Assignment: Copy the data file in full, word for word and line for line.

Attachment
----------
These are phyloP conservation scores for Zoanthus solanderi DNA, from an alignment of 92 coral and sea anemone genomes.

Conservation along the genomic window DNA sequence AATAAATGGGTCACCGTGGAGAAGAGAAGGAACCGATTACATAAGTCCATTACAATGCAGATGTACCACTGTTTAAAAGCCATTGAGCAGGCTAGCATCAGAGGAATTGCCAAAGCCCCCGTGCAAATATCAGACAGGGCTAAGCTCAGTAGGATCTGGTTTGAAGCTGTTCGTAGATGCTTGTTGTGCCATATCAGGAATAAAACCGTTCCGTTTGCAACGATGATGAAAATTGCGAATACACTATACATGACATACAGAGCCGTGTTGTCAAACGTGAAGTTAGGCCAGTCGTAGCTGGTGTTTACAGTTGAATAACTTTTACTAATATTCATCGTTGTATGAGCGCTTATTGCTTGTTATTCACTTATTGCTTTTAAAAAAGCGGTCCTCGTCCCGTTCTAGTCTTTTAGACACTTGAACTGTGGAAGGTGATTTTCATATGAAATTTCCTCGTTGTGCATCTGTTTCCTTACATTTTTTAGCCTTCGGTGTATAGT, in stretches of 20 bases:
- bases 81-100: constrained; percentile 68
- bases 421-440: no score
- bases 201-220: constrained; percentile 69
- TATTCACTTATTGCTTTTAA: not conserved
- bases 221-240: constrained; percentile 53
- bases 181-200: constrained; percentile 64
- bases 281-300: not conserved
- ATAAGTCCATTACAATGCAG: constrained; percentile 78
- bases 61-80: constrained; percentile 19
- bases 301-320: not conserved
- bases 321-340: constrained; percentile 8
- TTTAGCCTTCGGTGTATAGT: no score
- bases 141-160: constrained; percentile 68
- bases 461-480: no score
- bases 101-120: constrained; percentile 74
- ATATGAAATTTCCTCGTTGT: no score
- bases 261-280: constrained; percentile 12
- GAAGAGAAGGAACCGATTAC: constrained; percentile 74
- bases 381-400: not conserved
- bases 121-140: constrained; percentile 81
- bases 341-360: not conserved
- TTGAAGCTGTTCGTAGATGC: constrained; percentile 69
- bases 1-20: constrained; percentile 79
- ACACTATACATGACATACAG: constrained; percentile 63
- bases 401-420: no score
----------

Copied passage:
These are phyloP conservation scores for Zoanthus solanderi DNA, from an alignment of 92 coral and sea anemone genomes.

Conservation along the genomic window DNA sequence AATAAATGGGTCACCGTGGAGAAGAGAAGGAACCGATTACATAAGTCCATTACAATGCAGATGTACCACTGTTTAAAAGCCATTGAGCAGGCTAGCATCAGAGGAATTGCCAAAGCCCCCGTGCAAATATCAGACAGGGCTAAGCTCAGTAGGATCTGGTTTGAAGCTGTTCGTAGATGCTTGTTGTGCCATATCAGGAATAAAACCGTTCCGTTTGCAACGATGATGAAAATTGCGAATACACTATACATGACATACAGAGCCGTGTTGTCAAACGTGAAGTTAGGCCAGTCGTAGCTGGTGTTTACAGTTGAATAACTTTTACTAATATTCATCGTTGTATGAGCGCTTATTGCTTGTTATTCACTTATTGCTTTTAAAAAAGCGGTCCTCGTCCCGTTCTAGTCTTTTAGACACTTGAACTGTGGAAGGTGATTTTCATATGAAATTTCCTCGTTGTGCATCTGTTTCCTTACATTTTTTAGCCTTCGGTGTATAGT, in stretches of 20 bases:
- bases 81-100: constrained; percentile 68
- bases 421-440: no score
- bases 201-220: constrained; percentile 69
- TATTCACTTATTGCTTTTAA: not conserved
- bases 221-240: constrained; percentile 53
- bases 181-200: constrained; percentile 64
- bases 281-300: not conserved
- ATAAGTCCATTACAATGCAG: constrained; percentile 78
- bases 61-80: constrained; percentile 19
- bases 301-320: not conserved
- bases 321-340: constrained; percentile 8
- TTTAGCCTTCGGTGTATAGT: no score
- bases 141-160: constrained; percentile 68
- bases 461-480: no score
- bases 101-120: constrained; percentile 74
- ATATGAAATTTCCTCGTTGT: no score
- bases 261-280: constrained; percentile 12
- GAAGAGAAGGAACCGATTAC: constrained; percentile 74
- bases 381-400: not conserved
- bases 121-140: constrained; percentile 81
- bases 341-360: not conserved
- TTGAAGCTGTTCGTAGATGC: constrained; percentile 69
- bases 1-20: constrained; percentile 79
- ACACTATACATGACATACAG: constrained; percentile 63
- bases 401-420: no score